Traders are always looking for new methods to capitalize on the inefficiencies of the markets and Forex arbitrage, in theory, is one method that some traders attempt to take advantage of.
The Forex market is not centralized which means there is no central exchange, like the CBOT, where transactions take place. Because there is no central market, there is no set price for a specific currency pair. This allows brokers to set their own price for each currency.
This picture shows the difference between two brokers for the EURUSD at the exact same time.
As you can see, the sell and buy prices are different and it is these types of differences that allows you to profit on the pip difference between the two brokers. Depending on the difference, you would sell at one broker and at the same time, buy at the other broker.
The few pips of difference would be the profit potential before transaction fees.
Forex Arbitrage: Profiting from the inefficiencies that are available for a short time in currency prices between brokers.
Using that definition, we can see the major drawbacks of this type of trading strategy:
- You must have top of the line platforms to be able to enter the trades at the exact same time
- The differences are short lived so you may actually put yourself in the negative if the transaction is not done flawlessly.
- You must have multiple trading accounts
Trading Size Does Matter
With Forex arbitrage, you are looking to capitalize on the difference of a handful of pips. Having an account size of a few thousand dollars does not really afford you the chance to make any decent profits with this type of strategy.
Even using the leverage afforded by brokers in the U.S. (currently maxed at 50:1), a small trading account would not be suited for this type of trading method.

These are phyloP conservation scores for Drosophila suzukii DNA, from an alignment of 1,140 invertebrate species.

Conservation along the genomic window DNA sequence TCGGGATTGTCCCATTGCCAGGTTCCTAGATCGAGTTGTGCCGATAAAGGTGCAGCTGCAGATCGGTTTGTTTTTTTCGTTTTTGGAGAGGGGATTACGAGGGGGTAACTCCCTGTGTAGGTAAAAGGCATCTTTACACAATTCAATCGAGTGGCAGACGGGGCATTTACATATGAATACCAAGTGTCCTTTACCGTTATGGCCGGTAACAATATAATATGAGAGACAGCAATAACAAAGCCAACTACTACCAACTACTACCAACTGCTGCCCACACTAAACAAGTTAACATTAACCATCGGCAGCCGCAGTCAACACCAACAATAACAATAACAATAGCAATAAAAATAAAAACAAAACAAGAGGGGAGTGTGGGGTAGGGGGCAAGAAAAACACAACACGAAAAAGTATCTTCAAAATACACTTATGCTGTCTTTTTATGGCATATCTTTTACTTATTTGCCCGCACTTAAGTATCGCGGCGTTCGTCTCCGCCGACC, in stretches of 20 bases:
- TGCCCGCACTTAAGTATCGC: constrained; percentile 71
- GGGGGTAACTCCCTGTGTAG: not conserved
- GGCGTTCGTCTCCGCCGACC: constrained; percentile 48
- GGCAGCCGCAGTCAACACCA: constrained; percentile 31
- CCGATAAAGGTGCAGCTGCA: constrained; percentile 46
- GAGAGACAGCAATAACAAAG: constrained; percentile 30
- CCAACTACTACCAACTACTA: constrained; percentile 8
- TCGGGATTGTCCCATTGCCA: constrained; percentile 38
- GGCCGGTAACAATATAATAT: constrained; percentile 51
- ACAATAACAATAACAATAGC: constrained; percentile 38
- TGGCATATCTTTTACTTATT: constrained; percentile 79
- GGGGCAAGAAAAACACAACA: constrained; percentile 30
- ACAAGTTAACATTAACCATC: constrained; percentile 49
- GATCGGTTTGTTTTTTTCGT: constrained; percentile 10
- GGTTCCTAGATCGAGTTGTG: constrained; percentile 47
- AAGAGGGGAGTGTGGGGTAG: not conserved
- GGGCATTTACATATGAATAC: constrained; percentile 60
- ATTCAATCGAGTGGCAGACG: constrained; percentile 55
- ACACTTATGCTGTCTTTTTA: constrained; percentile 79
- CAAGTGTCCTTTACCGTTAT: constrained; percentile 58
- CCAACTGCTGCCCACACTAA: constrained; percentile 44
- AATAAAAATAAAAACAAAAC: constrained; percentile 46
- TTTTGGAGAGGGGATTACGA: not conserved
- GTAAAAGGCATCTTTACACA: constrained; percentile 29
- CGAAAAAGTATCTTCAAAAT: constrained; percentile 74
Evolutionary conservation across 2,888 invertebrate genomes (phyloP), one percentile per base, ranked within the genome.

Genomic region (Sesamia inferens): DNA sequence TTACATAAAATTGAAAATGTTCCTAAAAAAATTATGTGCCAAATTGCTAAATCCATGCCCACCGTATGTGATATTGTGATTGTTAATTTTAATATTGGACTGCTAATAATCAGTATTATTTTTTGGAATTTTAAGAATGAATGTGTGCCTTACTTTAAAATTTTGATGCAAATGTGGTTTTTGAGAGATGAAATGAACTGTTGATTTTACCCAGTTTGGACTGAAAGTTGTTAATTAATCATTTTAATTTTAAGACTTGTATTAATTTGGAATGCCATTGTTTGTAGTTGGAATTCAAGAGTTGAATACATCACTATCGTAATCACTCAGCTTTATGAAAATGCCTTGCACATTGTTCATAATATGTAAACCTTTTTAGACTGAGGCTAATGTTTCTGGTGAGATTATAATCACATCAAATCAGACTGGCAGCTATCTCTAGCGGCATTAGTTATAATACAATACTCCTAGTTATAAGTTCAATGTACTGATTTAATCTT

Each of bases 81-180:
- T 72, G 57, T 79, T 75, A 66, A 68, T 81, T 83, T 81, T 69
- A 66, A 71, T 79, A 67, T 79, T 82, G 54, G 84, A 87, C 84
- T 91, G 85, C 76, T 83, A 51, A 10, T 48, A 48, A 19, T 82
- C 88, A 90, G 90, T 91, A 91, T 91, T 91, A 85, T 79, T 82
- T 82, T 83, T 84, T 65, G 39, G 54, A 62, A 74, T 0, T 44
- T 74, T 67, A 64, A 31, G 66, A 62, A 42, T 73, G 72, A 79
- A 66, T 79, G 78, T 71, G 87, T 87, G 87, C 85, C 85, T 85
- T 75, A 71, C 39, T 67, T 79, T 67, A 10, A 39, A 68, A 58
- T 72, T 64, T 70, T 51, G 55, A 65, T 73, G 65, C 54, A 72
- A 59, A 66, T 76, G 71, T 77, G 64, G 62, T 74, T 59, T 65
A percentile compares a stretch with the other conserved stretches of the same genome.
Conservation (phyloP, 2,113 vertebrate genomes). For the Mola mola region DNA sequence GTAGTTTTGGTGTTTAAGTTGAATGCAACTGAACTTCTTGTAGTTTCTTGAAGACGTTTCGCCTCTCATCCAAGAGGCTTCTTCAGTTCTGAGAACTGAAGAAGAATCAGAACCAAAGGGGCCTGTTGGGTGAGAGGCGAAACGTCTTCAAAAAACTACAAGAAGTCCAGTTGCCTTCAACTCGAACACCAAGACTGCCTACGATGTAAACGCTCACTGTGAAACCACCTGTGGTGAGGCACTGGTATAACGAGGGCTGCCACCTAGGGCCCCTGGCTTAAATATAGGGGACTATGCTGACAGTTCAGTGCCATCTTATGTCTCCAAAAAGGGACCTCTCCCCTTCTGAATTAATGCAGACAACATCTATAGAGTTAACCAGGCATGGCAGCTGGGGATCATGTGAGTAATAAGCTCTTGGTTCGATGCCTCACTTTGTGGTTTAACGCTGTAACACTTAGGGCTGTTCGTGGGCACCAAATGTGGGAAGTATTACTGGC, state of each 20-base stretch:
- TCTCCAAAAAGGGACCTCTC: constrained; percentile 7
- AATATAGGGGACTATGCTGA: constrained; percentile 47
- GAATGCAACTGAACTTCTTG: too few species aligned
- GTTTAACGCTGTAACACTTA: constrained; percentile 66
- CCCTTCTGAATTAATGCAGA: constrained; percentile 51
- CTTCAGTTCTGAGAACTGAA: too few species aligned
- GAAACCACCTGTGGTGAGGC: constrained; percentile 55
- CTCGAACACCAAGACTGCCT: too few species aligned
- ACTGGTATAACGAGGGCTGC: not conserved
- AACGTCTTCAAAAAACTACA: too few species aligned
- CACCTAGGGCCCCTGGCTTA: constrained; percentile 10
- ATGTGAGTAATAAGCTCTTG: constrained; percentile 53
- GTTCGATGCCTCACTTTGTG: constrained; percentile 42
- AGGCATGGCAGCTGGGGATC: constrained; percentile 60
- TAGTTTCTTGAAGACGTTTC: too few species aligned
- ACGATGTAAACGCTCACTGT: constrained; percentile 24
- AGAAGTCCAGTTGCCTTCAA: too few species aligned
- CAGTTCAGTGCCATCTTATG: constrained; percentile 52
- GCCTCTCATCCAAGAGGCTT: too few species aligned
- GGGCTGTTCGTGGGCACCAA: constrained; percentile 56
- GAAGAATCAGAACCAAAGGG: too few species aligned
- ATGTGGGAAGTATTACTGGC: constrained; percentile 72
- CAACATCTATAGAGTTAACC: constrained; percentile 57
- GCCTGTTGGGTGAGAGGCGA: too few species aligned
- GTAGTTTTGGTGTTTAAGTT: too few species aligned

Is Forex Arbitrage dead?
Arbitrage depends on the inefficiency of price between brokers/currency pairs. What if there was a way to make pricing more efficient?
The Federal Reserve Bank of New York released a research paper citing that algorithmic and high frequency trading may cause efficiency in the spot Forex market. This would have devastating effects on a trader’s ability to use arbitrage as a Forex strategy.
In the early 2000’s, the difference in pricing was occurring roughly 1 in 20 seconds in the popular currency pairs EURUSD and USDJPY. During those times, it would appear that being able to take advantage of the difference in pricing would have been quite easy.
Since 2008 however, the discrepancy was almost zero. (http://libertystreeteconomics.newyorkfed.org).
While some traders may be saddened by the increase in efficiency in the Forex market, for the majority of retail traders, Forex arbitrage was never really a viable opportunity. Even with the availability of software that pinpoints the inefficiencies that still do occur you need a healthy account balance or need heavy leverage which no longer available in US/CAN brokerages to make decent profits.
There are still plenty of ways to profit from the Forex market. Methods such as support/resistance, pullbacks, and reversals have stood the test of time and don’t rely on mispricing like Forex arbitrage does.